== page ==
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Noon Day Bible Study
Rev. Dr. Howard L. Woods, Jr.
Rev. Dr. Howard L. Woods, Jr.
Tuesday, November 21, 2023

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Esau’s Lost Hope

Genesis 27:30 Now it happened, as soon as Isaac had finished blessing Jacob, and Jacob had scarcely gone out from the presence of Isaac his father, that Esau his brother came in from his hunting.

Genesis 27:31 He also had made savory food, and brought it to his father, and said to his father, “Let my father arise and eat of his son’s game, that your soul may bless me.”

Genesis 27:32 And his father Isaac said to him, “Who are you?” So he said, “I am your son, your firstborn, Esau.”

Genesis 27:33 Then Isaac trembled exceedingly, and said, “Who? Where is the one who hunted game and brought it to me? I ate all of it before you came, and I have blessed him— and indeed he shall be blessed.” 

Visibly shocked when the scandal was uncovered by the entrance of Esau, the father, remembering the Lord’s words to Rebekah (25:23), refused to withdraw the blessing and emphatically affirmed its validity—“yes, and he shall be blessed” and a little later “Behold, I have made him your master” and also “your brother you shall serve” (vv. 37, 40). Sudden realization at having opposed God’s will all those years likely made the shock more severe.

Genesis 27:34 When Esau heard the words of his father, he cried with an exceedingly great and bitter cry, and said to his father, “Bless me—me also, O my father!” 

Esau fully expected to receive the blessing, for he had identified himself to his father as the firstborn (v. 32). 12
Anguished at losing this important paternal blessing and bitterly acting as the innocent victim (v. 36), Esau shifted the blame for the loss of birthright and blessing to Jacob and pleaded for some compensating word of blessing from his father (vv. 36, 38).

Genesis 27:35 But he said, “Your brother came with deceit and has taken away your blessing.”

Genesis 27:36 And Esau said, “Is he not rightly named Jacob? For he has supplanted me these two times. He took away my birthright, and now look, he has taken away my blessing!” And he said, “Have you not reserved a blessing for me?”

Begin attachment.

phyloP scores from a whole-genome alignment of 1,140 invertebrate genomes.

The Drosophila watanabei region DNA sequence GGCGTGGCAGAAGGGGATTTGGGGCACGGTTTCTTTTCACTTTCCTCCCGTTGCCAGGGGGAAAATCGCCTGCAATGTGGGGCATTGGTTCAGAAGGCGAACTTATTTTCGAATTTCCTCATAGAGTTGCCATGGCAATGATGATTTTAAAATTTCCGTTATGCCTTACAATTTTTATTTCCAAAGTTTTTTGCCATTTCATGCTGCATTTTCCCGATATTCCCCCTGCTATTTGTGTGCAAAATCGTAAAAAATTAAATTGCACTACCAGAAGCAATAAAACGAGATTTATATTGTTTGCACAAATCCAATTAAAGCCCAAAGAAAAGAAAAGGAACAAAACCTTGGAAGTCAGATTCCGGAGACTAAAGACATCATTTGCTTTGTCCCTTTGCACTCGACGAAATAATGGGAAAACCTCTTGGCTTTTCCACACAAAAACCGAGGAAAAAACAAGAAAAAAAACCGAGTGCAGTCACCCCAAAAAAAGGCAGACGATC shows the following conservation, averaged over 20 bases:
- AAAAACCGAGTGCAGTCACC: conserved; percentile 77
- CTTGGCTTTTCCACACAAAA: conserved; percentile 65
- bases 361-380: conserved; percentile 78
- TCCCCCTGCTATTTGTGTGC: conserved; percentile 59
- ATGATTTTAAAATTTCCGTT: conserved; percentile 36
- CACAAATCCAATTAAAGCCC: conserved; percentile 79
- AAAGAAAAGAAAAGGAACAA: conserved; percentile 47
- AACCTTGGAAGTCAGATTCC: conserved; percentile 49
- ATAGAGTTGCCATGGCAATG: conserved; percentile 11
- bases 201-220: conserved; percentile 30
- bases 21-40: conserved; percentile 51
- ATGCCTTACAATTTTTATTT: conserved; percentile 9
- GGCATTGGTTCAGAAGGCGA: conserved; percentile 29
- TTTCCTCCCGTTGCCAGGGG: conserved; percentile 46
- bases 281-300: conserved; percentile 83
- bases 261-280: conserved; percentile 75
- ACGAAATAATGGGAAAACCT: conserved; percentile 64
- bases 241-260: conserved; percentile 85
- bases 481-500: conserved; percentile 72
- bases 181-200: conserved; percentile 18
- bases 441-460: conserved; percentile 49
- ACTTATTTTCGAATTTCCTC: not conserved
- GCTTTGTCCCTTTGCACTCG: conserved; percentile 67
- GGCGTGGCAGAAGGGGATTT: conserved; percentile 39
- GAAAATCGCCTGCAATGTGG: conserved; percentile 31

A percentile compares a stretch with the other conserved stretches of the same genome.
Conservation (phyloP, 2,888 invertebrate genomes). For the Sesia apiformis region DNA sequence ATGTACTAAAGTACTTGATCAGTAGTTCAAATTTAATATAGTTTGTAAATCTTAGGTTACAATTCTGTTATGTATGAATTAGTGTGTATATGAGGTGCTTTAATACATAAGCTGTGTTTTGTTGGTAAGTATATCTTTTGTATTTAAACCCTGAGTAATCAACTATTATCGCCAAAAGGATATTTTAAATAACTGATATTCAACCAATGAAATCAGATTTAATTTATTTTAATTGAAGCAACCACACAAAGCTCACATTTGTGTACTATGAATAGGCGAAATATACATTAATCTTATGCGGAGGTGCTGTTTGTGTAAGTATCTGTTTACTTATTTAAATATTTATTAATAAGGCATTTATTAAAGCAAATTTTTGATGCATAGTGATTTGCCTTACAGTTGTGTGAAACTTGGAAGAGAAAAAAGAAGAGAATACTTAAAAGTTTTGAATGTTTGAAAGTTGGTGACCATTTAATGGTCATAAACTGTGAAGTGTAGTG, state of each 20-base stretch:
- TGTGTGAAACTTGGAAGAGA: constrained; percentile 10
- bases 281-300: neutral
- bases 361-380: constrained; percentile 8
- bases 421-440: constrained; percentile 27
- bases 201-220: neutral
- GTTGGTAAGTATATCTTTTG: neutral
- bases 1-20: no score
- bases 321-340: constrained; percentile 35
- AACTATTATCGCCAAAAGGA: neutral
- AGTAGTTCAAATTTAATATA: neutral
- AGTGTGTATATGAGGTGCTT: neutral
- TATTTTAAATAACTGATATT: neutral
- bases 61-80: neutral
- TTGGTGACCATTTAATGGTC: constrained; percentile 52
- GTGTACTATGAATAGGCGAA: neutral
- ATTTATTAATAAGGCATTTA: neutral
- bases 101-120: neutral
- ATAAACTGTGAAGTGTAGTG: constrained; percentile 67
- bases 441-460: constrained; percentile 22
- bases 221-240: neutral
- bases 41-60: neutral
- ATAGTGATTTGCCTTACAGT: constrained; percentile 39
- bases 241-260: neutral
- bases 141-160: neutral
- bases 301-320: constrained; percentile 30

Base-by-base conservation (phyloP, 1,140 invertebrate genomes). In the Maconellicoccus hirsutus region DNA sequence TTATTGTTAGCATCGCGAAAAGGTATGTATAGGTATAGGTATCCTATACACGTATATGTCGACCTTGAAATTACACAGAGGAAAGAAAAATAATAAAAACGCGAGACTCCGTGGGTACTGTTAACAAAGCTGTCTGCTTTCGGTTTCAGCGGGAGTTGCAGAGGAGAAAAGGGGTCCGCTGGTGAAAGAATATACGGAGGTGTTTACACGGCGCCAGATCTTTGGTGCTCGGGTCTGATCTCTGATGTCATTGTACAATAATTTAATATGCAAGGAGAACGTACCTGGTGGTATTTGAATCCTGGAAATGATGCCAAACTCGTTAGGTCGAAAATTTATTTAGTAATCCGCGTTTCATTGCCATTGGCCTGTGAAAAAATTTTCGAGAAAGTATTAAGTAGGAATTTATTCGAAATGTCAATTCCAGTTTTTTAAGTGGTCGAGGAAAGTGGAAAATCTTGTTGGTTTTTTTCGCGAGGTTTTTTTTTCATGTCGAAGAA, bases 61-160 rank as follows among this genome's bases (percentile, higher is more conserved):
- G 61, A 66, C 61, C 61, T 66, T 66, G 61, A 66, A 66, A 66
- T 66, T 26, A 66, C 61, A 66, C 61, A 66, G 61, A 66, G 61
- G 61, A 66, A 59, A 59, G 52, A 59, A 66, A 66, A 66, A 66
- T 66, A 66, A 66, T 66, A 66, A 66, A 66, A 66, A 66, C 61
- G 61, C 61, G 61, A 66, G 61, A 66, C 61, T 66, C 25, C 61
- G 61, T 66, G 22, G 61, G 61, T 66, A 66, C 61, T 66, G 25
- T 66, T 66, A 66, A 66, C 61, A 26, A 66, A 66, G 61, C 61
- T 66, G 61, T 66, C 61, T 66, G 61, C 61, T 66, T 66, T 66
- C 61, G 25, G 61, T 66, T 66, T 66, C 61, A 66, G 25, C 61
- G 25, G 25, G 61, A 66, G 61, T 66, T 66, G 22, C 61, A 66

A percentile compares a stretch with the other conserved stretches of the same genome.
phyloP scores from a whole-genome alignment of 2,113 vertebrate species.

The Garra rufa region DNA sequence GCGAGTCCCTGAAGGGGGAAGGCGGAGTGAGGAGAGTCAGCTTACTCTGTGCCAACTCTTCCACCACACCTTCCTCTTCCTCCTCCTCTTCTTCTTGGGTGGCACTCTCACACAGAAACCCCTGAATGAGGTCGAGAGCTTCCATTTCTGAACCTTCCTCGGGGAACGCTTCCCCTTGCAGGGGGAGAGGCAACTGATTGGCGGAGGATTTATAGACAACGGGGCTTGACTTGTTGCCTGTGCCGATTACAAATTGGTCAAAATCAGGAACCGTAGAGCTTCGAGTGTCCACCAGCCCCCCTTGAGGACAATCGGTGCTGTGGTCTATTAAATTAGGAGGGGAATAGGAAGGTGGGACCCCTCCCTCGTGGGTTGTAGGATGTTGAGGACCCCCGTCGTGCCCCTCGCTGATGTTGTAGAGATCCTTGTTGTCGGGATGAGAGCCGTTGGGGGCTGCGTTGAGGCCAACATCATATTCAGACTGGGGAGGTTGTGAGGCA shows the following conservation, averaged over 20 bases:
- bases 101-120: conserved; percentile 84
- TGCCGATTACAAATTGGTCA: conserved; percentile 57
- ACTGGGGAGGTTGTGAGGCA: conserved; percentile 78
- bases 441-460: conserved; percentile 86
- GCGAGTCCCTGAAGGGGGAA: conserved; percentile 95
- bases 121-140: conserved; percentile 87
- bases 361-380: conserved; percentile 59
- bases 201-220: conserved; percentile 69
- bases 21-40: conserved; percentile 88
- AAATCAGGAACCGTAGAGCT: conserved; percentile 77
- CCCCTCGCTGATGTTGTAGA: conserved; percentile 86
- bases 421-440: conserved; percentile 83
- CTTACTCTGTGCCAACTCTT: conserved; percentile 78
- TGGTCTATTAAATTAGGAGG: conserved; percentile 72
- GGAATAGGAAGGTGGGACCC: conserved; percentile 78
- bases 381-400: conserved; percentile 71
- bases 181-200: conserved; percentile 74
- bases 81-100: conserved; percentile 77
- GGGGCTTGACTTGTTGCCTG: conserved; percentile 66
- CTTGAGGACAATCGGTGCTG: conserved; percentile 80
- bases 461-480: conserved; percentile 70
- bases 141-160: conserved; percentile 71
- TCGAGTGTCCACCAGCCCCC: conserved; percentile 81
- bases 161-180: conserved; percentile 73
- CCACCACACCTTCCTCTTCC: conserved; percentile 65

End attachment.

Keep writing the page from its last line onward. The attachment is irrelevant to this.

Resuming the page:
Genesis 27:37 Then Isaac answered and said to Esau, “Indeed I have made him your master, and all his brethren I have given to him as servants; with grain and wine I have sustained him. What shall I do now for you, my son?”

Genesis 27:38 And Esau said to his father, “Have you only one blessing, my father? Bless me —me also, O my father!” And Esau lifted up his voice and wept.

Genesis 27:39 Then Isaac his father answered and said to him: “Behold, your dwelling shall be of the fatness of the earth, And of the dew of heaven from above. :40 By your sword you shall live, And you shall serve your brother; And it shall come to pass, when you become restless, That you shall break his yoke from your neck.” 

The prayer-wish called for prosperity and inferiority, i.e., maintaining the validity of the words to Jacob and replacing “be master of your brothers” with “your brother you shall serve” (vv. 29, 40). This secondary blessing would not and could not undo the first one. 

In later history, the Edomites, who descended from the line of Esau, fought time and again with Israel and shook off Israelite control on several occasions (2Ki 8:20; 2Ch 21:8–10; 28:16, 17). 

Jacob Escapes from Esau

Genesis 27:41 So Esau hated Jacob because of the blessing with which his father blessed him, and Esau said in his heart, “The days of mourning for my father are at hand; then I will kill my brother Jacob.”